3
$\begingroup$

This is what I have so far, I'm not sure my reasoning is correct as I am trying to learn how to construct proofs. I would appreciate any feedback on if I took the right steps. If there is an alternative way of going about this problem, what would it be? Thank you in advance.


def. of odd: $i = 2n + 1$

$i^4 = (2n + 1)^4 = (4n^2+4n+1)(4n^2+4n+1)$

From a previous problem, I showed that $4n^2+4n = 8j$. The problem was to show that the square of every odd number is of the form $8k+1.$

$i^4 = (8j+1)(8j+1) = 64j^2+14j+1 = 16j(4j+1)+1$

Here $16j$ is even and $4j+1$ is odd, so multiplying them would yield an even number.

I took a step back and substituted $64j^2+16j=16k$.

Therefore, $i^4 = (4n^2+4n+1) = (8j+1)(8j+1) = 16k+1$.

$\endgroup$
  • 1
    $\begingroup$ Even simpler, once you have $i^4=16j(4j+1)+1$, you are done, by taking $k=j(4j+1)$. $\endgroup$ – vadim123 Jul 10 '16 at 3:54
  • 1
    $\begingroup$ Your solution is correct, though the statement "Here $16j$ is.. even number" adds nothing to the proof $\endgroup$ – user258700 Jul 10 '16 at 3:54
  • $\begingroup$ @vadim123 I thought I wasn't allowed to assume that. $\endgroup$ – Curious Math Student Jul 10 '16 at 4:04
  • $\begingroup$ @AhmedHussein I see, thank you! $\endgroup$ – Curious Math Student Jul 10 '16 at 4:06
  • $\begingroup$ @vadim123 I forgot to thank you, sir! $\endgroup$ – Curious Math Student Jul 10 '16 at 4:06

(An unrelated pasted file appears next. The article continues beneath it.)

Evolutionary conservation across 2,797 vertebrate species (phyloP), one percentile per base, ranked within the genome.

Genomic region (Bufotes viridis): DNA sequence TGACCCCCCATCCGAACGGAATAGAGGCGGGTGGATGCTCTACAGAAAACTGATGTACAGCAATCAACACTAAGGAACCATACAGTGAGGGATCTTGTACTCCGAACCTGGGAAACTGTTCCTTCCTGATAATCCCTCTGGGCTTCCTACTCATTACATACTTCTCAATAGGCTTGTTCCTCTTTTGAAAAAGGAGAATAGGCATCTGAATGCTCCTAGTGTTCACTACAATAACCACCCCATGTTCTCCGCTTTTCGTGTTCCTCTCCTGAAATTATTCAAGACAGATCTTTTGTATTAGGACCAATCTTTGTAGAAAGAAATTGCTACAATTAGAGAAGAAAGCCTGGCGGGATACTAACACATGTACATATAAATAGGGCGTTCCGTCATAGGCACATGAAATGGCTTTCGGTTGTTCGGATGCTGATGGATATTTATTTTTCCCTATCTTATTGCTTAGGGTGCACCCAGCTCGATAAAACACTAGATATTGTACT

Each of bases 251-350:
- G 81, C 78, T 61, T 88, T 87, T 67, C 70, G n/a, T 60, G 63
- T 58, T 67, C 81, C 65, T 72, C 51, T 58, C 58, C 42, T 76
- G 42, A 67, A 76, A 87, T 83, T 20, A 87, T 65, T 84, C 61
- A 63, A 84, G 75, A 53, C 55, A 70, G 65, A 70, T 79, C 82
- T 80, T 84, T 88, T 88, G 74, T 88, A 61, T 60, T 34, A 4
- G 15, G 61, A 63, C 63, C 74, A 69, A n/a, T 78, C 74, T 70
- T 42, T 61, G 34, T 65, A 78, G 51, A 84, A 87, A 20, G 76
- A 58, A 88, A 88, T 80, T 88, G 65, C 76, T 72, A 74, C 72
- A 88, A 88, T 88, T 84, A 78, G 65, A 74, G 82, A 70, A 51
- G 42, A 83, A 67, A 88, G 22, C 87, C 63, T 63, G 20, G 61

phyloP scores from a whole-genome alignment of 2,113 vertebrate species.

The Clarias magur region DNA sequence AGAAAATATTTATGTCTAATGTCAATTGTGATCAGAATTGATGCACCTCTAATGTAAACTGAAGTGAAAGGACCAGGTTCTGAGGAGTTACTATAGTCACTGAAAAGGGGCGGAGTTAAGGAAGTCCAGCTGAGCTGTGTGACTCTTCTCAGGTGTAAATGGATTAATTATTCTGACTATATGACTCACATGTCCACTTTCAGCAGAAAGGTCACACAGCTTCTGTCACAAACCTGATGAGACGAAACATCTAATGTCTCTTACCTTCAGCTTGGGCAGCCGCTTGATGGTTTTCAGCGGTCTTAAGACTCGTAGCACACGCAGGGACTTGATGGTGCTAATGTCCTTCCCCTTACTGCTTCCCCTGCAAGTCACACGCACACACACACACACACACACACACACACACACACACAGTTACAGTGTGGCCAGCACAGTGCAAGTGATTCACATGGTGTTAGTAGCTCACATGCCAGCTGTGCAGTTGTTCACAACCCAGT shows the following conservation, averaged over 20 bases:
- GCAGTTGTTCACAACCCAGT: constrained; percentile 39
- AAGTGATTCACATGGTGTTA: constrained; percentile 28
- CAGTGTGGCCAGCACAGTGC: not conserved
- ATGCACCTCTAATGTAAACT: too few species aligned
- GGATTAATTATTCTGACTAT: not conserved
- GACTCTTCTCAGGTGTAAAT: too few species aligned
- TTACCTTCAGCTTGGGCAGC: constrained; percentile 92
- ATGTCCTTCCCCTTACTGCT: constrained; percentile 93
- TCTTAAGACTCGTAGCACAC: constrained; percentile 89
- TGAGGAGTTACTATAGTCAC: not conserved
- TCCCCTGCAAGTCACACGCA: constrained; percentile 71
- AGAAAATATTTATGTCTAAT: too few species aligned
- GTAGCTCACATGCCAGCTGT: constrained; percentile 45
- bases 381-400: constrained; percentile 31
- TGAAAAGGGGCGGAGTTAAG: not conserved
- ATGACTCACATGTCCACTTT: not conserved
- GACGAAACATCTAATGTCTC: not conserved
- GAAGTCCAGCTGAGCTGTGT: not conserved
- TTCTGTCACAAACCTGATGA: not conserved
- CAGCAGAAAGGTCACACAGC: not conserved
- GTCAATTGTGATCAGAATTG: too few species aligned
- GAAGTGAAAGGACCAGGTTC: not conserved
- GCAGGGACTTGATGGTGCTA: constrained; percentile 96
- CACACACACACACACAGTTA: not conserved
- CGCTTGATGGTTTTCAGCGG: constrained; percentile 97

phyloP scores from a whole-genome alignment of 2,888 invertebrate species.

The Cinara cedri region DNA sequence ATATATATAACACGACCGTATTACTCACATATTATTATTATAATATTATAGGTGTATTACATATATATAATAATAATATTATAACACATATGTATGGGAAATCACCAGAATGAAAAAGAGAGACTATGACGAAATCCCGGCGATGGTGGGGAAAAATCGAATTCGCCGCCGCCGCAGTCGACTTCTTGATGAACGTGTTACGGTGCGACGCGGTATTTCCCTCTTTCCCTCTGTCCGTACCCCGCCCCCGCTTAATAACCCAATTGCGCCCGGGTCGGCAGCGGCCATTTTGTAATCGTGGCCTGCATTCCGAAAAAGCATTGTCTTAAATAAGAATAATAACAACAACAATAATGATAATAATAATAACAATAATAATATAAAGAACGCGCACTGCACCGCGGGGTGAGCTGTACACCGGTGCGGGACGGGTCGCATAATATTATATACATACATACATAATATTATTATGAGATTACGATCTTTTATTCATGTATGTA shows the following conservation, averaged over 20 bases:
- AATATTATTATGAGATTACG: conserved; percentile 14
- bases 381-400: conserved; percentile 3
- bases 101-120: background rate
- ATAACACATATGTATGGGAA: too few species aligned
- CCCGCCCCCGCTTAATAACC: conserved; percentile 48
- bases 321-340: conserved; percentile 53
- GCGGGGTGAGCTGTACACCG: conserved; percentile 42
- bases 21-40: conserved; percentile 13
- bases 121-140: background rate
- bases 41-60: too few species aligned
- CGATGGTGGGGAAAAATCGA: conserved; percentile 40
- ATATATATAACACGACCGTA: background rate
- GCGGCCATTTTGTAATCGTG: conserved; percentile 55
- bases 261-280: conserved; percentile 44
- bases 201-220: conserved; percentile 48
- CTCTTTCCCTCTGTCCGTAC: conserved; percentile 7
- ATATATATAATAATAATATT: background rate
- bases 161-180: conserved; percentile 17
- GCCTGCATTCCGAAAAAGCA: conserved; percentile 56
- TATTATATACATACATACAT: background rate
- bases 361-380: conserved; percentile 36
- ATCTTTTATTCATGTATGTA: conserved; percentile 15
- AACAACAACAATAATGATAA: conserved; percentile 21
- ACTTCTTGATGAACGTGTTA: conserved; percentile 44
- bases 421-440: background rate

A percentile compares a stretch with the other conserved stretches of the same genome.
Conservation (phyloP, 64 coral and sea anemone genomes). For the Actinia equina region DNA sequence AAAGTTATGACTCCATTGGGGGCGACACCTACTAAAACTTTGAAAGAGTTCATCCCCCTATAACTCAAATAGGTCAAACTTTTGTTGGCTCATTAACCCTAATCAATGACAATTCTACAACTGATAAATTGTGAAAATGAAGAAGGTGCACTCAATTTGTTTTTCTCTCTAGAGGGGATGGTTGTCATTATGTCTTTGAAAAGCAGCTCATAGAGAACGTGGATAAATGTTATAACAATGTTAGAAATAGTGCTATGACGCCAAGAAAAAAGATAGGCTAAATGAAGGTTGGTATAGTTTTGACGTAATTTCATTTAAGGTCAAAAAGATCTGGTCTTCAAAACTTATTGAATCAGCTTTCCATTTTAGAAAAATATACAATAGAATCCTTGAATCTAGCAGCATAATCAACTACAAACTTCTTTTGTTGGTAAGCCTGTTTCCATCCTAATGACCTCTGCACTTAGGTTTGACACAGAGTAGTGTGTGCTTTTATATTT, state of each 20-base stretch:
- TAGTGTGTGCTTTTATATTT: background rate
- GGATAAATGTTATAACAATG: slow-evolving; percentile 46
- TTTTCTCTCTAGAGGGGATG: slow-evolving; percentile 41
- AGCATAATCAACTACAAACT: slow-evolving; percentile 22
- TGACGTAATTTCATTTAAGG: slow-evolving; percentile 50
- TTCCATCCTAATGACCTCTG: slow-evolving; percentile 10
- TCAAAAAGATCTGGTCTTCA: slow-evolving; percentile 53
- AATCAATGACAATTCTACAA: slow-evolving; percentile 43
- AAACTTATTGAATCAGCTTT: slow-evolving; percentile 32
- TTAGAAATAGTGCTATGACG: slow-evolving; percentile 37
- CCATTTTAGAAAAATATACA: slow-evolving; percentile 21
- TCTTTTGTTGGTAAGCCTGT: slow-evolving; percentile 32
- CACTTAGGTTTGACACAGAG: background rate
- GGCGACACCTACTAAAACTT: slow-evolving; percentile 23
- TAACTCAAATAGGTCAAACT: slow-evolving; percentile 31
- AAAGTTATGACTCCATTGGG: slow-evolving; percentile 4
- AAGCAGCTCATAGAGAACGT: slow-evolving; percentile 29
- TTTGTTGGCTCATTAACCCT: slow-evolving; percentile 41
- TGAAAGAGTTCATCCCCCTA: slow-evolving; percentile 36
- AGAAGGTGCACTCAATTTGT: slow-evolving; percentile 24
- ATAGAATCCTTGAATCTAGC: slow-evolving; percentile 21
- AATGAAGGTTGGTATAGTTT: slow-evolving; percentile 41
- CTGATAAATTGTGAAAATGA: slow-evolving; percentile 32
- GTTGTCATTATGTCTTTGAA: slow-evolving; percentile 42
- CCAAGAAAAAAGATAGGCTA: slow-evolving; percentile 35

0
$\begingroup$

$$(2k+1)^4-1 = 2k(2k+2)(4k^2+4k+2) = 2^4 \binom{k+1}{2}(2k^2+2k+1) \in 16\mathbb{Z}.$$

$\endgroup$
0
$\begingroup$

Here's a stupid way to do this question. $G = (\mathbb{Z}/16\mathbb{Z})^{\ast}$ is a group with $\varphi(16) = 2^4 - 2^3 = 8$ elements. The order of any element of $G$ is either $1, 2, 4$ or $8$ by Lagrange's theorem. So the only way the thing you are trying to prove could be false is if $G$ were cyclic.

If $G$ were cyclic, there would exist elements of order $8$. By a standard result about cyclic groups, number of such elements would be $\varphi(8) = 2^3 - 2^2 = 4$. This should leave exactly four elements with order $1, 2$ or $4$. You get a contradiction by checking that what you want to prove is true for at least five elements:

$$1^1 \equiv 1 \pmod{16}$$

$$3^4 = 81 \equiv 1 $$

$$5^4 = 625 = 39\cdot 16 + 1 \equiv 1$$

$$ 13^4 \equiv (-3)^4 \equiv 1$$

$$ 15^2 \equiv (-1)^2 \equiv 1$$

$\endgroup$

Your Answer

By clicking “Post Your Answer”, you agree to our terms of service, privacy policy and cookie policy

Not the answer you're looking for? Browse other questions tagged or ask your own question.